• Start small. Break down a task. For example, instead of targeting the whole task of brushing teeth, target each part. There are many skills that are associated with brushing teeth (e.g. turning on the water, opening the cap to the toothpaste, putting toothpaste on the toothbrush). You can more easily determine progress with independence if you view each step as a separate skill. Perhaps, you can take data on the amount of steps completed independently. Say there are 15 steps to brushing teeth and last week the child completed 2 steps independently and 5 steps independently this week, you can determine that the child is making progress towards independence in learning to brush their teeth.
  • Give multiple opportunities to practice. The more opportunities to practice, the faster the child will acquire a skill.
  • Set the child up for success. Have the child be successful with doing something on their own by starting with small steps that are already in their repertoire of skills. The child will have more success with acquiring a new skill if they start out successful. Think about doing really challenging math problems: if you start with difficult problems you are more likely to give up sooner. If you start with basic math problems first, the more difficult math problems will seem easier. Behavior analysts call this behavioral momentum.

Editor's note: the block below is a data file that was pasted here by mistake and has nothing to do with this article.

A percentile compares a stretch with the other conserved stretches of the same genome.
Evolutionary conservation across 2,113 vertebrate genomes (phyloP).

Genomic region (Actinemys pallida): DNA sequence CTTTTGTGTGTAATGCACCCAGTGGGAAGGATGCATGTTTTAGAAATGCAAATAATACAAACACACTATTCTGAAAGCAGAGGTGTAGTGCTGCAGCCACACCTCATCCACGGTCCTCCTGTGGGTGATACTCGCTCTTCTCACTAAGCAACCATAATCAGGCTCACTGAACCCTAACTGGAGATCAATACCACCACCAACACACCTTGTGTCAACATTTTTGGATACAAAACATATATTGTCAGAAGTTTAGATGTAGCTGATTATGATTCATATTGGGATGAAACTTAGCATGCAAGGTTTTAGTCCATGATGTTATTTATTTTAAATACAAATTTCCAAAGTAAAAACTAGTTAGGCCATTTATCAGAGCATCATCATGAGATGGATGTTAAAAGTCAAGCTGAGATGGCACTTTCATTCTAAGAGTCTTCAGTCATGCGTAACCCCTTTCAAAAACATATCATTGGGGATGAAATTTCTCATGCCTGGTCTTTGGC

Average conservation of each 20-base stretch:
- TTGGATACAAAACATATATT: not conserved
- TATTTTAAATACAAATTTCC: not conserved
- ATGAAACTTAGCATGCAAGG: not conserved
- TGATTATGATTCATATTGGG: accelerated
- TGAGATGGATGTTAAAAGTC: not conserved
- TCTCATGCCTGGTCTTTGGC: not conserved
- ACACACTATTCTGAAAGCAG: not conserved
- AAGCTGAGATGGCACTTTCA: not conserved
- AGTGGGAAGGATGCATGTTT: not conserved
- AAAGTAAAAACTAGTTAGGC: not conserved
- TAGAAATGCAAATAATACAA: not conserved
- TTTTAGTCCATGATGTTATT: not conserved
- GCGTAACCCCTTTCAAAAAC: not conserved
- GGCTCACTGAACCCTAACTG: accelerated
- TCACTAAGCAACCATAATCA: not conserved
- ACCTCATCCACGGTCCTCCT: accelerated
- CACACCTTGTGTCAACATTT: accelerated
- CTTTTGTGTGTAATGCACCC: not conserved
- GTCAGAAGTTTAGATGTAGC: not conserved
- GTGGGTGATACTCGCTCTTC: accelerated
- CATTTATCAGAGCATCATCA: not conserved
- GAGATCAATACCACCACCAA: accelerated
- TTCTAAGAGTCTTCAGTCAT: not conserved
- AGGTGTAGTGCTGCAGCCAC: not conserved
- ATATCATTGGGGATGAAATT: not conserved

• Look at every situation as an opportunity to practice independence. Everything a child does in their day can be a time to teach independence. Opening the door, pouring milk in their cereal, and using utensils are all small steps to independence that can be easily incorporated and encouraged each day.
  • Reinforce the behavior! Reinforcement can be many different things depending on the child’s preferences: praise, getting to play with their favorite toy following the activity, or even eating that sandwich after making it. Whichever way works for the child, let them know they are doing a great job!

When should I start?

  • Start ASAP. It is never too early to teach independence. It may not be developmentally appropriate to teach your child to do their laundry at their current age but you can start by teaching them how to put their dirty clothes in the hamper.

How do I teach independence?

One of the most important things to think about, when promoting independence, is prompting and prompt fading.  A prompt is designed to help or cue another individual to perform a desired behavior. Prompts include, but are not limited to, physically assisting someone to perform the task (full-physical or partial physical prompts), using a visual cue (e.g. a written sequence of steps), verbal instructions, or using a gesture (e.g. pointing to the soap while washing hands).

  • Before you prompt anything, you want to think about the following: